[Taxacom] Defining polyphyly

John Grehan jgrehan at sciencebuff.org
Wed Dec 15 07:18:52 CST 2010

Presumably scales would be a unique synapomorphy of a group comprising reptiles, birds, and mammals, but the argument would be that scales were lost in most mammals (I presume scales are in most or all birds?) since there the preponderance of evidence is that some 'reptiles' are more closely related to non-reptiles (such as birds) than to other reptiles.

John Grehan

-----Original Message-----
From: taxacom-bounces at mailman.nhm.ku.edu [mailto:taxacom-bounces at mailman.nhm.ku.edu] On Behalf Of Stephen Thorpe
Sent: Tuesday, December 14, 2010 11:21 PM
To: Kenneth Kinman
Cc: taxacom at mailman.nhm.ku.edu
Subject: Re: [Taxacom] Defining polyphyly

Well, it can go either way. Perhaps reptiles appear to have no synapomorphies 
that birds and mammals don't also have? On the other hand, I suspect the other 
way is also common, i.e., suppose hypothetically that feathers and fur were both 
transformed reptile scales, and that the latter is a unique synapomorphy to 
reptiles, only it has been transformed to feathers and fur in birds and mammals 
respectively, so they (birds and mammals) appear to lack the synapomorphy 
definitive of reptiles (i.e., reptile scales). 

From: Kenneth Kinman <kennethkinman at webtv.net>
To: stephen_thorpe at yahoo.co.nz
Cc: taxacom at mailman.nhm.ku.edu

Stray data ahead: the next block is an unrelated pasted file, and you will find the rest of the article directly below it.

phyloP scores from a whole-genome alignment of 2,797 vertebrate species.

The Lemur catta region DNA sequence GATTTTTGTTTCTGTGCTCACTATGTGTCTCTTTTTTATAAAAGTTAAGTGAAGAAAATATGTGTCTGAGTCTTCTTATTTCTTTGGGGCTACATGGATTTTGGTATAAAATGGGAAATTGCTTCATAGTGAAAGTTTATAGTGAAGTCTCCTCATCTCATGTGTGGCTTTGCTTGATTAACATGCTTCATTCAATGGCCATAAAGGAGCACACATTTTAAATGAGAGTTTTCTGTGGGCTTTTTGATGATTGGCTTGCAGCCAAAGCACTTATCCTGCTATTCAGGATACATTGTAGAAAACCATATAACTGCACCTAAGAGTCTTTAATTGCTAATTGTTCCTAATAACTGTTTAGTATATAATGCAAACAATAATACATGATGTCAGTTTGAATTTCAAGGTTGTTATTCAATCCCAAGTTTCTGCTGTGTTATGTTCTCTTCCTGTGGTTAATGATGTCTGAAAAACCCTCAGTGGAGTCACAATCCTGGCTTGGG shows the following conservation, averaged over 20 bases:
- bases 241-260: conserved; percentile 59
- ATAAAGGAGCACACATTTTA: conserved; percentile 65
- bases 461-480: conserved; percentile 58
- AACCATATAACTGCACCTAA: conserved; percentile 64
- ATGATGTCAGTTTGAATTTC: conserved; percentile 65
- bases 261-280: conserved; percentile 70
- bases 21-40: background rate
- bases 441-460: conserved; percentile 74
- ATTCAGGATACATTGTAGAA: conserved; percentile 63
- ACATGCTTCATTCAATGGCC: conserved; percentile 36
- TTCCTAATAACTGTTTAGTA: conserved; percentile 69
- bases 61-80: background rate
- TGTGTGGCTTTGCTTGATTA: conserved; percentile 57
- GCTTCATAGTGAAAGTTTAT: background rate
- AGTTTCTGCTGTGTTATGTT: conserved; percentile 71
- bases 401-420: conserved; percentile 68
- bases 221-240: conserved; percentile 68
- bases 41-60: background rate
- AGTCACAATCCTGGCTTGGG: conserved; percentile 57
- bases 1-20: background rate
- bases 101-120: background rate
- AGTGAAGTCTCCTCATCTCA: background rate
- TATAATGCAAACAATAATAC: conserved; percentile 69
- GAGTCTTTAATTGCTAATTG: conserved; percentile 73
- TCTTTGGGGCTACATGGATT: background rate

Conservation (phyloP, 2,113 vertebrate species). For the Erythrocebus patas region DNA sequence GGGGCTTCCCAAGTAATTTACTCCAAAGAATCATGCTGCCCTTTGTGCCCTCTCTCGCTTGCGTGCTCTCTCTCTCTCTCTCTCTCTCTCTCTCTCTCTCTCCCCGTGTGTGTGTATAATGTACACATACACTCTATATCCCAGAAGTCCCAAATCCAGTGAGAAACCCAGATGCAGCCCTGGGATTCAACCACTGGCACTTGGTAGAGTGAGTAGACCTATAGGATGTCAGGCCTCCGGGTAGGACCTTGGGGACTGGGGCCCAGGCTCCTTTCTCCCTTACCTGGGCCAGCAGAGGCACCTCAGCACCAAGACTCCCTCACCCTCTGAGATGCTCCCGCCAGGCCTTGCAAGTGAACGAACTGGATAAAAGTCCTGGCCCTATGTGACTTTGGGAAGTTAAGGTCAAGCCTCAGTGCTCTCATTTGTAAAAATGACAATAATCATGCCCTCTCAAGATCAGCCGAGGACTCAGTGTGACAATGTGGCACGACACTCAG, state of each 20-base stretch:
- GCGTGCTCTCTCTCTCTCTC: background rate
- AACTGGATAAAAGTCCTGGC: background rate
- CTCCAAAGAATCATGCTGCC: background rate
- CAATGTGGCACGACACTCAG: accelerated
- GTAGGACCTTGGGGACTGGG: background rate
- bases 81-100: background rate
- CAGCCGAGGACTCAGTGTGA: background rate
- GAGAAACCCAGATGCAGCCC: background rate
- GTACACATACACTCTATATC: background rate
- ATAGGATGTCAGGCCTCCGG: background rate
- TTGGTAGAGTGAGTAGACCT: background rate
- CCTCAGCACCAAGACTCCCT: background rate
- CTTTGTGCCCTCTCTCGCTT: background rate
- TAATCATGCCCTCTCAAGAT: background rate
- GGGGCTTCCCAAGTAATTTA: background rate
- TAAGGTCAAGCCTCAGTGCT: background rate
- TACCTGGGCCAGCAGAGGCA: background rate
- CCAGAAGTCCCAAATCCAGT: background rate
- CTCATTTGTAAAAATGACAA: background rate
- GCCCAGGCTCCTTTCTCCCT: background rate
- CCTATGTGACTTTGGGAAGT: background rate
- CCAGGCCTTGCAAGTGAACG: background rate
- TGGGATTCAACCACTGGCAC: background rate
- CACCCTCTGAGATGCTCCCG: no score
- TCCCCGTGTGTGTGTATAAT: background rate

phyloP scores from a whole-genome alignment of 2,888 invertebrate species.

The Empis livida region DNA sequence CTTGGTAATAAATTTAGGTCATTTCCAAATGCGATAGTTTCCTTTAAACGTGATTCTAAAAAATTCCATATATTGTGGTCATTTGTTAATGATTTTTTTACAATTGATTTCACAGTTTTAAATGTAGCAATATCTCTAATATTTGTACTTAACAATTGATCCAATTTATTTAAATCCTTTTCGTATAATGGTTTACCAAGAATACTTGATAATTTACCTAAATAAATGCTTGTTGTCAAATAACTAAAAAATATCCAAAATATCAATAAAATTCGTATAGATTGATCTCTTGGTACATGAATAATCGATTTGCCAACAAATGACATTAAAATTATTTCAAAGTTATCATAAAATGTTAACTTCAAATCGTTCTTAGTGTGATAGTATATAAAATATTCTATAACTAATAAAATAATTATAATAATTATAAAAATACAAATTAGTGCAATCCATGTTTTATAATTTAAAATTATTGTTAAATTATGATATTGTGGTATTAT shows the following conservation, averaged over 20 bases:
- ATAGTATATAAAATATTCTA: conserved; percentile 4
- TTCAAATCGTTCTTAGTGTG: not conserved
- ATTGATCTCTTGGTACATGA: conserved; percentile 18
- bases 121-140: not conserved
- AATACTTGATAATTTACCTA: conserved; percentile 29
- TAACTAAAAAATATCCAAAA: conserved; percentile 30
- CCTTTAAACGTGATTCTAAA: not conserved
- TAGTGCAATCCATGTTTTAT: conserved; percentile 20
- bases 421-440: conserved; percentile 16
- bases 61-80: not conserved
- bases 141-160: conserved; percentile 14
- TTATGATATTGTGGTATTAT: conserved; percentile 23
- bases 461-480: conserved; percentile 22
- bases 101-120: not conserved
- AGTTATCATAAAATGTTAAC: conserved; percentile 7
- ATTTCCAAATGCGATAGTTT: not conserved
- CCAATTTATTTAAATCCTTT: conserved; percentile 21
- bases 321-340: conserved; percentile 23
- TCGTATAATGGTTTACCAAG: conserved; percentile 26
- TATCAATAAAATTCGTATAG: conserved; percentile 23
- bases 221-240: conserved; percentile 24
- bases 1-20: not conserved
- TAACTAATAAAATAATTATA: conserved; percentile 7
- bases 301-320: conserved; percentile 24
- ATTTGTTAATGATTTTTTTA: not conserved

Sent: Wed, 15 December, 2010 4:45:45 PM
Subject: Re: [Taxacom] Defining polyphyly

Hi Stephen:
          Are you sure about that definition of paraphyly?  Sounds like
you are saying that the excluded subgroup (exgroup) lacks the
synapomorphies of the mother (paraphyletic) group, which isn't
necessarily true [for example, the exgroups Mammalia and Aves still
retain the amniotic eggs which characterize their paraphyletic (mother)
group Reptilia].  It is actually the other way around---the paraphyletic
group lacks the synapomorphies of the exgroup.  Or am I misinterpreting
what you wrote?

Stephen Thorpe wrote:
    another way to understand it is this:
a polyphyletic group is defined by homoplasies (or even just characters
shared by virtue of parallel evolution), but a paraphyletic group, while
defined by true synapomorphies, excludes a subgroup(s) which lack the
synapomorphies due to reversal or other transformation ...

From: Kenneth Kinman <kennethkinman at webtv.net>
To: taxacom at mailman.nhm.ku.edu
Sent: Wed, 15 December, 2010 12:55:57 PM
Subject: [Taxacom] Defining polyphyly
Dear All,
         As I said in my last post, I agreed with how
Chris defined a paraphyletic group (specifically, a singly paraphyletic
group). However, I think that he misspoke in defining a polyphyletic
group as "clade A minus clades B. C., etc." Actually that defines a
paraphyletic group with multiple exgroups (doubly paraphyletic, etc.).
But if you then combine those exgroups together, you do get a
polyphyletic group. Creating a paraphyletic group is a subtractive
process, while creating a polyphyletic group is an unnatural additive
            For instance, Class Reptilia is a
doubly paraphyletic group: Clade A (Amniota) minus Clades B and C
(exgroups Aves and Mammalia). However, if you combine the two exgroups
(B plus C), you do get a polyphyletic taxon (namely Haemothermia).
Polyphyletic taxa are unnatural, while paraphyletic and holophyletic
taxa are natural.


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